The other seven women have also lodged a complaint with the UN Committee on the Elimination of Discrimination Against Women (CEDAW), alleging that the UK government has allowed institutional discrimination. The complaint, which the women hope will result in a ruling for disclosure or a finding against the government, is one of the first of its kind.
‘Nobody really uses CEDAW,’ says Wistrich. ‘Its ruling doesn’t bind but it has some significance.’ Naturally the government is fighting back, arguing that the case is inadmissible. If it is thrown out, Wistrich will almost certainly return by some other obscure route, picking her way around obstacles that would deter most lawyers.
And those obstacles are larger than they once were. CFAs are no longer available for actions against the police, judicial reviews or claims under the HRA. Finding funds is therefore much more difficult than it was, but Wistrich seems undeterred. ‘Cost-capping orders can help,’ she says.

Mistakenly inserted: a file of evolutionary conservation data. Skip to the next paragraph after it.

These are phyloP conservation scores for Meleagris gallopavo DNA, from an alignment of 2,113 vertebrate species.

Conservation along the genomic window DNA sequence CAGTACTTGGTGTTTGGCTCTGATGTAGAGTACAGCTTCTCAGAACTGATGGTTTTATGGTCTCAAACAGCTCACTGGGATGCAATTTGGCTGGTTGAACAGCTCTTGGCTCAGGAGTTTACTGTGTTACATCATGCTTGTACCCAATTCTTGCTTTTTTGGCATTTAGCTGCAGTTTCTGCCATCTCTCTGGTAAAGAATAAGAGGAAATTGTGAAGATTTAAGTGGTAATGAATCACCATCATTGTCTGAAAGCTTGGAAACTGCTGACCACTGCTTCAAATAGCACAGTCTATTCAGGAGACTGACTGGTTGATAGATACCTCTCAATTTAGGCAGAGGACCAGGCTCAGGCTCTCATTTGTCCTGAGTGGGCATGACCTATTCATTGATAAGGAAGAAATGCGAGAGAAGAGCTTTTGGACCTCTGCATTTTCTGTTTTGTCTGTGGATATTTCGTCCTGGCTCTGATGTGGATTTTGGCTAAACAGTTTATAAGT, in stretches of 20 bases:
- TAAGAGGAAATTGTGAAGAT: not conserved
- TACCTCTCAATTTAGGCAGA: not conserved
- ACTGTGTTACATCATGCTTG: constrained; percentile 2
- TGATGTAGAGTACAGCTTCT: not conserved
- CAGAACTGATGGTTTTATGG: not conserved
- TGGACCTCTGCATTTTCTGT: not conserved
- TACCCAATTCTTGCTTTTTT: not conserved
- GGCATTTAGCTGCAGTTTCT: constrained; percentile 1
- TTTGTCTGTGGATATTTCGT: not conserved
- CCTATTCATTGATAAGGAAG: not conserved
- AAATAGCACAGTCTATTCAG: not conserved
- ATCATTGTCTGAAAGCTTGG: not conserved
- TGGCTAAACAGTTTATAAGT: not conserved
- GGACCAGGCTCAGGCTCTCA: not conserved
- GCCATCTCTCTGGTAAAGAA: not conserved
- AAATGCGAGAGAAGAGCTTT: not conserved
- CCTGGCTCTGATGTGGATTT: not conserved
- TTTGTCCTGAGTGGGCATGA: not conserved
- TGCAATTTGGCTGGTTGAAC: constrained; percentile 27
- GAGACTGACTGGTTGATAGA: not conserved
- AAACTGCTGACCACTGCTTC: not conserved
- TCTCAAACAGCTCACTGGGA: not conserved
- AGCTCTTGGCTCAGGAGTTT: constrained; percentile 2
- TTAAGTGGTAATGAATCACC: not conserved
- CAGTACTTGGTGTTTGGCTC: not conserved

Wistrich tells the Gazette she can find her work stressful, sometimes waking in the morning with her mind still buzzing from the previous night’s strategising. But the overwhelming impression she gives is of someone very fulfilled by her work, and grateful for it. ‘It’s a privilege to do this job,’ she says. ‘An enormous privilege.’
Photo credit: Darren Filkins
Melanie Newman is a freelance journalist